Question: What part might punishment play in maintaining cooperation in animal and human societies? Mathematical method: Evolutionary game theory. The game's score modifies either viability or fertility. Key assumptions: The population is spatially structured. After a player dies, a copy of one of its nearest neighbours fills the vacancy. Altruists may punish selfish individuals by forcing them to pay a 'fine', but the punisher itself must pay to impose the fine. Conclusions: Punishment can make altruism an evolutionarily stable strategy. In a well-mixed population, if the score affects fertility, then an altruist-punisher cannot invade a selfish population. But it can invade if the score affects viability and the fine is large. In a spatially structured population, an altruist-punisher can invade a selfish population whether the score affects viability or fertility. In the viability model, large fines promote altruism. But in the fertility model, either a large fine or a high benefit of cooperation promotes altruism.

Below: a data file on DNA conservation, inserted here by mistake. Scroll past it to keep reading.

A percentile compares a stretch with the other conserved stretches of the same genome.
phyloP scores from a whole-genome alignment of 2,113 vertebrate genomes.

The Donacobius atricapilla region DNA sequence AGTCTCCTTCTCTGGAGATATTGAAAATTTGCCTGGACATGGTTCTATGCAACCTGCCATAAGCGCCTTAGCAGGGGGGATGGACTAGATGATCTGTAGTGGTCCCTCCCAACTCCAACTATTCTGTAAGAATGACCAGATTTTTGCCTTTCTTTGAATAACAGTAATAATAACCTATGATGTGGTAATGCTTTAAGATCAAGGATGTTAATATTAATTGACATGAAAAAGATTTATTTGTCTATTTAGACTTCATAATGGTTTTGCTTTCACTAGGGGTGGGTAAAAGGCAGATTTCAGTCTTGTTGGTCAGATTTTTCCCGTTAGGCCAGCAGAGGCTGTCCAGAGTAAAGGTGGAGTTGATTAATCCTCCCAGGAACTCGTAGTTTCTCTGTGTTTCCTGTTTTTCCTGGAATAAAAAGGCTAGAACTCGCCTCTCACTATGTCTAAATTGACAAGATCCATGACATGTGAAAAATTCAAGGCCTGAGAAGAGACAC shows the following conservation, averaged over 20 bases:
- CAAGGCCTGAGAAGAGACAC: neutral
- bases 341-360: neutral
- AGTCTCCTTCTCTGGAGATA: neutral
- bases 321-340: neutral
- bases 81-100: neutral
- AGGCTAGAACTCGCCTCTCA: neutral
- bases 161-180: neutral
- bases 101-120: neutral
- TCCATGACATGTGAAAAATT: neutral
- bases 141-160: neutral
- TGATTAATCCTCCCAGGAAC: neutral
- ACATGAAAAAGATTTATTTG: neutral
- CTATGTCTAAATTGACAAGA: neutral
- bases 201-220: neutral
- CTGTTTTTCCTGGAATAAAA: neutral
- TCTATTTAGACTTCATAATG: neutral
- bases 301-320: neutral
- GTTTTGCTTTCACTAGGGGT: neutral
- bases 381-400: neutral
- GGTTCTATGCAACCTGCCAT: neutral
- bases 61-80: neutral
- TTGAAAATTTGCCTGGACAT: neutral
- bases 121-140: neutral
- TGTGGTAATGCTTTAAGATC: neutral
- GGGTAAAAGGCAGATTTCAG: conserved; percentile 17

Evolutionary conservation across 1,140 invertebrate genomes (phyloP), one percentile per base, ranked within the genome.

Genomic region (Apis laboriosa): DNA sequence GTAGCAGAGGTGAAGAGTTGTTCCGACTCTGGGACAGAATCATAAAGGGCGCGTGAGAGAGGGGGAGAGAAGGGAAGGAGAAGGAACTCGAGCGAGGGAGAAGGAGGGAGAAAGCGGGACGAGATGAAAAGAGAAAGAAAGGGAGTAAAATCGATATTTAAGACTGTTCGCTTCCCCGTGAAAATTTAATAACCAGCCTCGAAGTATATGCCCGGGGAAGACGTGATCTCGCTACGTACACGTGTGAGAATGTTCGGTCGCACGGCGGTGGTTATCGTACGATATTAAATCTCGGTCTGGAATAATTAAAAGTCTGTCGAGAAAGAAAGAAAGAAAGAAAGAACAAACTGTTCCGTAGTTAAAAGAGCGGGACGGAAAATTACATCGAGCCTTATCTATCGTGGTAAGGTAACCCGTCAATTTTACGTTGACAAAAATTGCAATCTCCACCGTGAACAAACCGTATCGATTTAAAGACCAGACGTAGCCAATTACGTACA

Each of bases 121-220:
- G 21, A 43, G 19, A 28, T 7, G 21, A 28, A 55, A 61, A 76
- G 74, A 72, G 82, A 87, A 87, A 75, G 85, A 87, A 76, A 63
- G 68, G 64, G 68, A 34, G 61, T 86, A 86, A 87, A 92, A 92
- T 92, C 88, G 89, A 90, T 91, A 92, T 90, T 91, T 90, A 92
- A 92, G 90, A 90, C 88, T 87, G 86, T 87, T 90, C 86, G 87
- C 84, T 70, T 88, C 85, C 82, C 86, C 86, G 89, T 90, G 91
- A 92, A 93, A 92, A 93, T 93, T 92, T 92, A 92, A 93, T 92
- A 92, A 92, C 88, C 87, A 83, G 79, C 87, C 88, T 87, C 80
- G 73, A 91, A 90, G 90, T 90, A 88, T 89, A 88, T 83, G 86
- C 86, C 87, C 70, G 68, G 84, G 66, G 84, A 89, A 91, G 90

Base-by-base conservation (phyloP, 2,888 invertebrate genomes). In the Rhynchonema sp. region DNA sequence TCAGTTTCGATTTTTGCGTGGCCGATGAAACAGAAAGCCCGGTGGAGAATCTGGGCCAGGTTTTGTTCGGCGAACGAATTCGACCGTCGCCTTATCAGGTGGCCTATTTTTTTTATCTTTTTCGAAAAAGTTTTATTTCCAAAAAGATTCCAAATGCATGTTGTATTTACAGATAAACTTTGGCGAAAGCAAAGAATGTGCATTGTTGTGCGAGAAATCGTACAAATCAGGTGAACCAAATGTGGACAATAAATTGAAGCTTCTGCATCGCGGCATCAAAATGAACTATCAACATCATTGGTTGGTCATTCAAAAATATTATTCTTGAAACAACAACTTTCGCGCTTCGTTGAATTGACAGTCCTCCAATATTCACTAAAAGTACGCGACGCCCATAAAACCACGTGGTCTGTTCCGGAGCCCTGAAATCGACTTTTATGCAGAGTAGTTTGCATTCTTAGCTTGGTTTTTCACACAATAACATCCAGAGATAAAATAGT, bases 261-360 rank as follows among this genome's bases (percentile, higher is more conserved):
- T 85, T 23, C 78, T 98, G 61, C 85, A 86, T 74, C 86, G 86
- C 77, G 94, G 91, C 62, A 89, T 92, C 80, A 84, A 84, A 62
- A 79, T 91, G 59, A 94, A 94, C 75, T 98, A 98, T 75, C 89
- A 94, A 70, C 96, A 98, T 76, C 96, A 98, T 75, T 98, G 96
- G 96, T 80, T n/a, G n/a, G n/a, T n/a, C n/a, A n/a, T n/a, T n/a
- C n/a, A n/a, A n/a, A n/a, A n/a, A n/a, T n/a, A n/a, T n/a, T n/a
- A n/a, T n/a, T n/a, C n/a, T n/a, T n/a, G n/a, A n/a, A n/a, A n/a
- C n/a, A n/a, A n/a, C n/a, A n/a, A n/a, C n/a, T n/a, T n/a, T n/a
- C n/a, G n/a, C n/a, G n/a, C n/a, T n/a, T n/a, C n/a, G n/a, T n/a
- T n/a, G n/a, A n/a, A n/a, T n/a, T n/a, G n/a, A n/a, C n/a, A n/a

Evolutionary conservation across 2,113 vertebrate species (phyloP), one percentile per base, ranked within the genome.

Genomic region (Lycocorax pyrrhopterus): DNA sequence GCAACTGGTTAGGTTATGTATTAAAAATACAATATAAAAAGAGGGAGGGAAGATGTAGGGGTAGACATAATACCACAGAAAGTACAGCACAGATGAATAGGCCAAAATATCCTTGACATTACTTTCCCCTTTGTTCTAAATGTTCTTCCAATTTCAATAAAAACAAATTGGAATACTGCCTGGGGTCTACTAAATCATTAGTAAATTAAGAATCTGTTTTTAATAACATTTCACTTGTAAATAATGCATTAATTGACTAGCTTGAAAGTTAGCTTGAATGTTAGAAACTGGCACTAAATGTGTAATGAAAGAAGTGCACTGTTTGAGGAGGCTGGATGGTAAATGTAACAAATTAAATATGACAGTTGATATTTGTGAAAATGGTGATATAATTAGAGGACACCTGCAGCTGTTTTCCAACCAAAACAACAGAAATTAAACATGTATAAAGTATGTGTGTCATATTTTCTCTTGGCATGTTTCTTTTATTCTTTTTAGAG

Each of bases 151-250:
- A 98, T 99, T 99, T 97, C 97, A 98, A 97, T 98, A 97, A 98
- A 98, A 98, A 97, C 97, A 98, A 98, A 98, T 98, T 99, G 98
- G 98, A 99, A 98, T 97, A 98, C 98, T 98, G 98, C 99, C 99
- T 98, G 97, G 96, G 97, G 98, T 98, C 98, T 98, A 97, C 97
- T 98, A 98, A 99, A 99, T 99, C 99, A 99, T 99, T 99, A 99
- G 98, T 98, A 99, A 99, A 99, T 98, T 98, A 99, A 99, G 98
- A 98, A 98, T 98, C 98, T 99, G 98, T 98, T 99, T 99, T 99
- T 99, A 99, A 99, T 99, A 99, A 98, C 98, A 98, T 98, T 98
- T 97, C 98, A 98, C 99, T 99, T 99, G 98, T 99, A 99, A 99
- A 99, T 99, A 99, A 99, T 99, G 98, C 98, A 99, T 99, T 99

|Number of pages||18|
|Journal||Evolutionary Ecology Research|
|Publication status||Published - Oct 2005|
All Science Journal Classification (ASJC) codes
- Ecology, Evolution, Behavior and Systematics